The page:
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Interview with Draconic

First of all I would like to thank you for taking the time to answer some questions to the readers of Metalius. Who are the persons behind MANATARK, could you please introduce ourselves into the world of Manatark?

Hell-ho there, and here's some info on the current line-up:
Draconic - vox, guitar, synthesizers on recordings, artistic leader of the band
Benton - guitar, recently moved from bass to guitar
Martin - bass, new member but a really old friend of the band, maker of custom guitars
Suss - drums, one of the most talented drummers in the scene

By talking about Metal, only a few metalheads will think of Estonia, probably most people know your country only because of several soccer games or the approaching joining of the European Community. What's the state of metal in Estonia, is there any existing metal scene or are you some kind of lone fighter in a "metalless desert"?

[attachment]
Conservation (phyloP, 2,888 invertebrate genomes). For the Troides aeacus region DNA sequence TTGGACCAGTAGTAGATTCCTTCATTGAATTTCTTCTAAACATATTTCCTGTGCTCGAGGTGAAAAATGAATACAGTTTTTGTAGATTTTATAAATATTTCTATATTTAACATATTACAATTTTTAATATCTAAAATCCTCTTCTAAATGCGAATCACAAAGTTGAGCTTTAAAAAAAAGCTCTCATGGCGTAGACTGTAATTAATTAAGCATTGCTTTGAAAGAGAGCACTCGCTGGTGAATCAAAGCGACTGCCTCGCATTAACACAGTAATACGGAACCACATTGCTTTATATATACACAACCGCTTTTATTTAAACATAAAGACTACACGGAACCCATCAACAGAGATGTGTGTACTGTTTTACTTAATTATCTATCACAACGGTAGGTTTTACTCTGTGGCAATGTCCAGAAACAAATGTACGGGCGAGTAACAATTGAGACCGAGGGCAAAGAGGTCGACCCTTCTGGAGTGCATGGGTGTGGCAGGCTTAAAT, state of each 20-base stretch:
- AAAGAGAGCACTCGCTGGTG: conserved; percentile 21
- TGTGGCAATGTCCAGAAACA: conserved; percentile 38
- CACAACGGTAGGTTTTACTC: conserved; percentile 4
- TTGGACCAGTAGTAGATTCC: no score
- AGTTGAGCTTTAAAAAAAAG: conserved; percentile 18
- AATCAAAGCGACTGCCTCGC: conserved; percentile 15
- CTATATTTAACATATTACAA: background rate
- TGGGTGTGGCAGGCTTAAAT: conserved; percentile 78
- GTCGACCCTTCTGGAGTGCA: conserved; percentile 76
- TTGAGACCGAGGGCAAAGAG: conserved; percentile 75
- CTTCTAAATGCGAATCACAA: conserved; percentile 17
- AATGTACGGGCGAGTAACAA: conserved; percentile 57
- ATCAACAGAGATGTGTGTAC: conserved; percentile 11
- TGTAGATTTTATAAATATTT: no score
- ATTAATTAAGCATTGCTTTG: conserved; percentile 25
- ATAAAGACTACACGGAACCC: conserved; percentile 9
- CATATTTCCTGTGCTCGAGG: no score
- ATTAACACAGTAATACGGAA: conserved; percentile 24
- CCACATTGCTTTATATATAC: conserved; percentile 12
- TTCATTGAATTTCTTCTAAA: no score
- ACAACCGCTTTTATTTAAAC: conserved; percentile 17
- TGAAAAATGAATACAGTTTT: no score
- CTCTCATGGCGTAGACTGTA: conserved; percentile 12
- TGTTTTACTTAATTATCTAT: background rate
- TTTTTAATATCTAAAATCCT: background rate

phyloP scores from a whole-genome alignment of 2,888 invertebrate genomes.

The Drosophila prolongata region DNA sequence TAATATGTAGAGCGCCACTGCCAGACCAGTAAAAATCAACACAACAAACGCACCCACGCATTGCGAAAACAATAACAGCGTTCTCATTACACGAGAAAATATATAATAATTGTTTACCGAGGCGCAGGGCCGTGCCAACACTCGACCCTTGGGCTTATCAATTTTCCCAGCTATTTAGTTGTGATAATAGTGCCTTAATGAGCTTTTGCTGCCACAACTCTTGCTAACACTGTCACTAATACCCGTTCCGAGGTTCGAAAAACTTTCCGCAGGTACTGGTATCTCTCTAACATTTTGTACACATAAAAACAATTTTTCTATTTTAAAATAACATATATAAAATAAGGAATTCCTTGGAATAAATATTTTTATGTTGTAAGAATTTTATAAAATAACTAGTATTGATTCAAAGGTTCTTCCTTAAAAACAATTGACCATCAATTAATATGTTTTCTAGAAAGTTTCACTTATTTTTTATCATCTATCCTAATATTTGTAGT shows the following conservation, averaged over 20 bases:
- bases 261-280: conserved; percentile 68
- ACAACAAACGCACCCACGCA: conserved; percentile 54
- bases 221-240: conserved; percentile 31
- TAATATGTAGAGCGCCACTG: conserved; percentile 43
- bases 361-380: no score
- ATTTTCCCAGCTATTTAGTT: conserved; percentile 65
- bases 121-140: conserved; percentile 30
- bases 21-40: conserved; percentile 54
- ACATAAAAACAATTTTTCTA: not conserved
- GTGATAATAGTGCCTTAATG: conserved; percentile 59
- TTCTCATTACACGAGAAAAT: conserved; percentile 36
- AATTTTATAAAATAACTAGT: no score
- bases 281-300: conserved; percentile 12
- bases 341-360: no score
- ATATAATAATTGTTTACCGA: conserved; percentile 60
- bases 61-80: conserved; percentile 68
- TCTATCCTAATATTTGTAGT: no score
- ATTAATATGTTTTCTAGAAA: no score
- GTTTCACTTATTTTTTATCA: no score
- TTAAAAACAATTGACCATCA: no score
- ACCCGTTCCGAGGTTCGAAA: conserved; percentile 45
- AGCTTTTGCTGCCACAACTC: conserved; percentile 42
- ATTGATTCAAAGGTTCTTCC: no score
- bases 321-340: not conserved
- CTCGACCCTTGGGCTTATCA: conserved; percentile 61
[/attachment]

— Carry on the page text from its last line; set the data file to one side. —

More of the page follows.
Estonia is by no means a metalless desert :), I think there are 4-5 bands that are very good and should be breaking out any moment now, and a couple of dozen bands, that are working hard and "getting there". We have regular club events, my own club just opened a new metal bar, plus we are doing all sorts of "star shows" with worldclass bands and an annual summer festival - in fact times have never been better for Estonian metal! On the other side, we're still lacking a good printed magazine, distributors and stuff like that. I hope more active people will be attracted to the scene by our hard work, and that we will start growing even faster!